Listening to jazz guitarist Vic Juris play one crystal-clear post-bop solo after another, it's hard to imagine that his love affair with the instrument began with the raucous, distorted wails of hard rock heroes.
But during his teen years in Parsippany, New Jersey, in the mid to late 1960's, Juris was enamored of the guitarists he heard on the radio, rockers like Jimi Hendrix and Eric Clapton.
"It was a really interesting period for a teenager to grow up in," says Juris, who honed his technique imitating the stars. "I picked it right up," he says. "I was in bands in high school playing Hendrix and Clapton solos."
But the guitar teacher he began to take lessons with had a different idea. He started loaning Juris jazz records. Pretty soon the young guitarist discovered a new world with new heroes: Johnny Smith, Wes Montgomery, Tal Farlow, and Barney Kessel. But he didn't leave rock completely.
"Other players were starting to come along who were combining things, like Larry Coryell and John McLaughlin, so I kind of gravitated toward those guys," says Juris.
In fact Juris, who plays at the Eastman School of Music's Jazz Café Friday, got so immersed in jazz guitar that he decided to skip college, a decision that did not sit well with his dad — a police officer — and mom.
"I don't think they were too thrilled," says Juris. But by the age of 20, he was working professionally with organist Don Patterson, not to mention gigs with groups like The Drifters and The Shirelles. Touring acts often needed a guitarist who could join the band cold and sightread the music. They could count on Juris.
By the mid-1970's, Juris' reputation got him gigs and recording dates with Mel Tormé, Richie Cole, and others. Over the next several decades he played with some of the greatest names in jazz, including Dizzy Gillespie.
"That was a great experience," says Juris. "I got to play his original music. He was a wonderful person, very giving and very willing to share his knowledge with younger players."
Saxophonist Phil Woods became a mentor when Juris toured with his band. That was when he began to use his guitar as a "second horn," a role he continued in the band of another saxophonist, Dave Liebman. He explains:
"When I first joined Dave's band he had a piano player, so I was playing counter melodies or second-line harmony parts the way a trumpet player would with a saxophone. Later on he decided to cut it down to a quartet, so I became the second horn and the piano player."
If that sounds like a stretch, Juris views the guitar as one of the most versatile instruments in jazz. "The original role of the guitar was vocal accompaniment," says Juris. "But with amps, the guitar has more color possibilities than a piano has, even though you can't play as many notes."
Among the legendary bands he brought his multi-instrumental guitar sound to, Jimmy Smith's organ trio stood out for several reasons.
"The older organ players, they would play the bass lines and solo and you were expected to fill in all the chording," says Juris. As for Smith himself: "He was a tough guy to work for. He didn't like when you got more applause than he did. You just had to learn to stay on his good side."
He had a better experience with the great percussionist Chico Hamilton, who understood the possibilities of the guitar. In fact, says Juris, "He was the first guy to use guitar instead of piano."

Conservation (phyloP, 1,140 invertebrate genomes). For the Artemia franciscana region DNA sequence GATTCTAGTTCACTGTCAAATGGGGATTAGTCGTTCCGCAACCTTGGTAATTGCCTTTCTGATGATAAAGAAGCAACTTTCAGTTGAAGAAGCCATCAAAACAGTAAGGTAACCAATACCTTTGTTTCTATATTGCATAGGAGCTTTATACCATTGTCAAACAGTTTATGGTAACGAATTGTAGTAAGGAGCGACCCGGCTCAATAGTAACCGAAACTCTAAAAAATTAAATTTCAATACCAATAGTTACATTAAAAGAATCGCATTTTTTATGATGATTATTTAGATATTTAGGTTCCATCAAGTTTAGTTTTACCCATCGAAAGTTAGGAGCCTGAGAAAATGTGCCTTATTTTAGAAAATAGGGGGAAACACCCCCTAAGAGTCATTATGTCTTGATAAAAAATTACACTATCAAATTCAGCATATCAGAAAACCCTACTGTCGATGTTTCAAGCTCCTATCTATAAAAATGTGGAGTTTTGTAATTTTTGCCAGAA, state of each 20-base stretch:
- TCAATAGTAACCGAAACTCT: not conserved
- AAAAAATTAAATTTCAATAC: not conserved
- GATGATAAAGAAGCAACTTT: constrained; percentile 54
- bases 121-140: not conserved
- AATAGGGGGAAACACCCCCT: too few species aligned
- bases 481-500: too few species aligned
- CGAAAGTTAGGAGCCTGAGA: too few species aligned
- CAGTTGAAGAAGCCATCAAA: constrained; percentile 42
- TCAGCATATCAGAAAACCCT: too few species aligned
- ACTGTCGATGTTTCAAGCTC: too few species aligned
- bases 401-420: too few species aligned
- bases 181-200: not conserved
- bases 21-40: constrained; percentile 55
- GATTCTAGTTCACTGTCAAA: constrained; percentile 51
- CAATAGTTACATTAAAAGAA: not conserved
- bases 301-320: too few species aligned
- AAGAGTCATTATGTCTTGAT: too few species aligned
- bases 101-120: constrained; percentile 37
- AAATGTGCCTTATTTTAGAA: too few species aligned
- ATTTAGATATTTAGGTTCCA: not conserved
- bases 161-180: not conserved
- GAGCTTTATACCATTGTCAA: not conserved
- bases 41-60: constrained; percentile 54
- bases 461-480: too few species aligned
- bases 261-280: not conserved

Juris's guitar prowess has even led to collaborations with one of his early guitar heroes. Beginning in the 1980's he became Coryell's frequent duo partner. They have continued to work together to this day.
Despite playing with a Who's Who of jazz greats, Juris most values the chances he gets to explore his own musical vision.
"The best thing for me has always been my own group, my trio with Jay Anderson on bass and Adam Nussbaum on drums," he says. "We play every month at 55 Bar in New York." He's also got a new quartet CD coming out featuring Tim Hagans on trumpet.
The trio and quartet perform jazz standards but they also play Juris's own tunes, which sometimes originate through improvisations.
"I'll record a lot of stuff, listen back, and I may discover something and develop it from there," says Juris. "Usually the best stuff happens when you don't expect it to happen. If you try to sit down and write something, that's really tough to force.
"The quest is to always play something you've never played before," he says. "I have total respect for the Cole Porters and the George Gershwins; that stuff has lasted all these years. But the jazz player is always looking to re-harmonize or change things around a little bit."
Juris points out that some old-school composers, notably Rochester's own Alec Wilder, didn't like it when jazz players took liberties. Wilder, he says, "made a comment: 'the next thing you know they'll be changing Shakespeare.'"
When he's not touring or recording, Juris enjoys listening to classical works, especially the music of Ravel and Debussy. He also loves the work of virtuosos like pianist Vladimir Horowitz, guitarist Andrés Segovia, and violinist Itzhak Perlman. And, of course, he never tires of his favorite jazz guitarists, Wes Montgomery and Pat Martino. But he hasn't forgotten the artists who got him going in the first place.
"I always go back to my roots — Hendrix — and I was just listening to Cream," says Juris. "They say you can't go home again, but I think it's possible."
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